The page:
Beginner’s Career Guide to Self-Advocacy: 3 Easy Steps to Raising Your Visibility at Work


Beginner's Career Guide to Self-Advocacy: 3 Easy Steps to Raising Your Visibility at Work


Heads-down workers are the last ones considered for new opportunities. You might be the best at your role, but unless you practice self advocacy (constantly, not just in your annual performance review), chances are that you will be overlooked.

It’s tough news, but it’s the truth. If you’re looking ahead to that next promotion, or wondering why you’re not getting the projects you actually want, it’s time for you to raise your visibility by self-advocating to your manager. One of the easiest (and most important) ways to do this is by making your accomplishments more visible to her.

Here are three easy steps you can take this week towards clearly defining your value and advancing your career.

Track Your Accomplishments

1. Track Your Accomplishments

Nobody remembers what you did last week. You can admit this because we’re betting even you can’t remember. We’re all busy, and often the little “wins” slip by as the team shifts gears for the next project.

The problem is, all of the wins that you’re responsible for… those are what define your potential for greater (more appealing) opportunities.

It’s not enough to stand behind the company numbers and use them as justification for your personal contribution, especially if you are part of a large team. You need to clarify the assets you bring to the table and connect them directly to the success of the business, ideally in quantifiable terms.

Step one to self advocacy: acknowledging the self part. It’s your responsibility to make the case for your unique contribution to your org. To do that, you need to raise your visibility by keeping track of what that is.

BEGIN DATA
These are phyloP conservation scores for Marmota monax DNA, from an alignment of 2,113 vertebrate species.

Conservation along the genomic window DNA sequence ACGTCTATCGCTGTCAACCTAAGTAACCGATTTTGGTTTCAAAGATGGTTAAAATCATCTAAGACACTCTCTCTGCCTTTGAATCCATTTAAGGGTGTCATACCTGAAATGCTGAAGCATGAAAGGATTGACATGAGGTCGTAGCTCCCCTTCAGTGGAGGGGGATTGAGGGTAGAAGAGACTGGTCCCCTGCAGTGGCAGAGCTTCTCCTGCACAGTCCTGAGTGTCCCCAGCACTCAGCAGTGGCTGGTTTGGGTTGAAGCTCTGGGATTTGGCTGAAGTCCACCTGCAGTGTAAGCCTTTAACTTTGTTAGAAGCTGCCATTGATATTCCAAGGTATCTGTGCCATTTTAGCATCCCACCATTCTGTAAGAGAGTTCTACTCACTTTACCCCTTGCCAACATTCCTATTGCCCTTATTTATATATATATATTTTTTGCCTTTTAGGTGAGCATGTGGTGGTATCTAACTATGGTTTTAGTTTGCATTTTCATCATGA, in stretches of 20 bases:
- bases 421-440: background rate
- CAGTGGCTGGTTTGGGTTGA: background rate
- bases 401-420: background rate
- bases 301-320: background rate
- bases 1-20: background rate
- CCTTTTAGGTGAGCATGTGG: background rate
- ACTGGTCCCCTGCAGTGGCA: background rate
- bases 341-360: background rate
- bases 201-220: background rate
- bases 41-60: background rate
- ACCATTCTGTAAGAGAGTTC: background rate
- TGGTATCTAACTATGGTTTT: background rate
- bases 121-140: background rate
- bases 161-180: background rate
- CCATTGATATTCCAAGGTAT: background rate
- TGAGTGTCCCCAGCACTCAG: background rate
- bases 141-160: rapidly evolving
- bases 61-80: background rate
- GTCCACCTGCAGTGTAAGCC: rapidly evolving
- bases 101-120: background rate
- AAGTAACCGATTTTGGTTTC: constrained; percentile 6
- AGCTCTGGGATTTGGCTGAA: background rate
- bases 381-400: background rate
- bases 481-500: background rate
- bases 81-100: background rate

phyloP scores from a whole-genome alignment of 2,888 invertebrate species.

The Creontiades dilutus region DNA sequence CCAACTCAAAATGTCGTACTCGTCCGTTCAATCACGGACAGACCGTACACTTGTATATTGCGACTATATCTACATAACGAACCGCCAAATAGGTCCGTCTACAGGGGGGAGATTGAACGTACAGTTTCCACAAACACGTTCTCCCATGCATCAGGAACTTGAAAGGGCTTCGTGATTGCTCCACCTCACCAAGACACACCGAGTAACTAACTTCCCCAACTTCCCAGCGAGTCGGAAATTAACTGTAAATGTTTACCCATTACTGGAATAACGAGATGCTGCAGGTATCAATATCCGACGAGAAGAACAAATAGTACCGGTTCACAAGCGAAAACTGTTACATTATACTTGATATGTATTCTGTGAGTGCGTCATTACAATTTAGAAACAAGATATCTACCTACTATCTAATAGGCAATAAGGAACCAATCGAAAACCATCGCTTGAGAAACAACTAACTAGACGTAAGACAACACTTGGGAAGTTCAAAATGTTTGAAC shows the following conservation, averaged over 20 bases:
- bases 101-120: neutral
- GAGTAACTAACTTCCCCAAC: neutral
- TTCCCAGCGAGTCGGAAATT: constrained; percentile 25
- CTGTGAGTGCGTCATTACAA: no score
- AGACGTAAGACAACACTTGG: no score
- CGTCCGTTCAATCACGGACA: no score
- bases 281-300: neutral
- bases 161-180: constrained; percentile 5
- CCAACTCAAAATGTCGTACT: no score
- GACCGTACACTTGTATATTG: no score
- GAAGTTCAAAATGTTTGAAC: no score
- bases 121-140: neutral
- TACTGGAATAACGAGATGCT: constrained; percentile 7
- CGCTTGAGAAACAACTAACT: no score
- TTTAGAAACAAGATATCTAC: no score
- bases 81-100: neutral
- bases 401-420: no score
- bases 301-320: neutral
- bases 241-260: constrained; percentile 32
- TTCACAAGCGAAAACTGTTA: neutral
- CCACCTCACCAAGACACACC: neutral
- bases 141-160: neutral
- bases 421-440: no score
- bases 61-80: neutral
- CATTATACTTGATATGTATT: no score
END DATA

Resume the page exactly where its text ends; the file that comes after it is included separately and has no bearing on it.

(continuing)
Throughout the week, keep a log of your accomplishments. Be careful to weed out what is simply part of your job description, and focus on the things that you can credit to your personal brand.

For example…

You closed a deal with a new affiliate partner. Congrats!

…But, is that just part of your job as a Partner Relationship Manager? Is closing deals with affiliates expected of you?

Instead of adding “closed deal with X” to your accomplishment tracker, think about how or why you were successful.

Maybe you used your passion for graphic design to make a dynamic presentation that went above and beyond what they expected from your org. Or, perhaps you’re a strong negotiator, and leveraged the research you did on the client to appeal to their personal interests. Maybe you made a connection with the decision maker on their team because you caught them in the elevator and won them over.

It’s the nuances of your deliverables that will make you stand out and improve your manager relationship, provided that you can succinctly articulate them and their importance.

How does your success contribute to making money or saving money for the company? By learning to frame your accomplishments through the lens of business impact, and by writing them down on a regular basis, you will build a clear and undeniable picture of the value you bring to your org.

But, this is only useful if your manager gets a copy…

Send Your Accomplishments to Your Manager

2. Send Your Accomplishments to Your Manager

This part may give you some pause, but we assure you…sending your accomplishments to your manager is totally normal.